I am worried about what is going to happen if education sees a dramatic cut in everything but frontline services. The UK is at the forefront of the introduction of technology into the state educational sector. Very substantial amounts have been invested over the past 15 years. During that period professionals working in the state sector and in private educational companies have gained collective wisdom, knowledge and experience in making the most of technology in schools. That collective knowledge has only been partially captured by our universities and by government bodies such a Becta. If a new government were to make big cuts in educational technology spending the UK would risk losing the value that resides within this group. I imagine a large number of teachers would slowly withdraw from innovative use of technology if the funding fell away and school resources became more aged and unreliable. A number of those working to support schools, or selling consultancy or products to the school sector might well go abroad. Within a matter of months the vibrant community of practice that exists across a number of sectors would begin to whither. This seems to me to be a very negligent disposal of the capital invested in education technology. I think there is a case to be made that the greatest and most valuable asset the past 15 years of investment has created is the body of professionals with a multitude of perceptive insights and experiences around schools ICT.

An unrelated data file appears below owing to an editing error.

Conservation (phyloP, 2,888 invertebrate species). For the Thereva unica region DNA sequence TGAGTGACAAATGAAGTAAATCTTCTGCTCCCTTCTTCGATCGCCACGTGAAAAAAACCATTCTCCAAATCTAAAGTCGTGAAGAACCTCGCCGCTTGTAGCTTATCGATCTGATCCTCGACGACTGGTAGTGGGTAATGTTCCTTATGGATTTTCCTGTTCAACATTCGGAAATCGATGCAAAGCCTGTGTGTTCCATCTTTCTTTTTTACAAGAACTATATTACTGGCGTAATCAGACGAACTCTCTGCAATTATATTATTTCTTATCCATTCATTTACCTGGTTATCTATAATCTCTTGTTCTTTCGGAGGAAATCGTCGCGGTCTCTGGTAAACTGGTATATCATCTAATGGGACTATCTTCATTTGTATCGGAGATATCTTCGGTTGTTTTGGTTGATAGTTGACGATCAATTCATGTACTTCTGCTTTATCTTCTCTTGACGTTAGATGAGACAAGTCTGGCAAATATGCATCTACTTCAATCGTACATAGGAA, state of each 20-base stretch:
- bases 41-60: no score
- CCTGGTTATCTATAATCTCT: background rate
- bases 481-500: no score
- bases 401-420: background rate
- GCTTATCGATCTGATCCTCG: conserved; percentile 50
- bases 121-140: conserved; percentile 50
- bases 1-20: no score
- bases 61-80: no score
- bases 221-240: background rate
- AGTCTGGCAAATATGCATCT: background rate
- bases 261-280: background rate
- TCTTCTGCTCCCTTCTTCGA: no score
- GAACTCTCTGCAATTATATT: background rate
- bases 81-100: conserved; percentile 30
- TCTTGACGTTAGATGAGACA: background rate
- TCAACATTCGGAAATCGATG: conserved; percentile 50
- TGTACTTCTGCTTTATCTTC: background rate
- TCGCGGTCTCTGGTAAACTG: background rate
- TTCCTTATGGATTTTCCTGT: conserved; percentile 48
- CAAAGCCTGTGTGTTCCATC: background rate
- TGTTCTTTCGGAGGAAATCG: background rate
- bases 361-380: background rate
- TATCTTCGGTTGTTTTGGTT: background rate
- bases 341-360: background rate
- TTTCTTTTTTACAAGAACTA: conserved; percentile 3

Parallel to the development of this highly valuable resource, the UK has funded the growth of some very successful educational technology companies that are now beginning to sell their products around the world. Promethean is a good example. They now sell interactive whiteboards globally. The company would not have grown half so quickly, or perhaps not at all without the investment in whiteboards made by the government. If an incoming government cuts away the funding for schools ICT we may not see many future examples.
I think we are very quick to denigrate the progress made with educational technology in this country (I've been guilty myself). Visitors from many other western states are very impressed by where we have got to. I suppose I want to propose that those involved in the developments of the last 15 years build a campaign to highlight the precious resource we possess and the very great dangers in losing it through a period of minimal funding.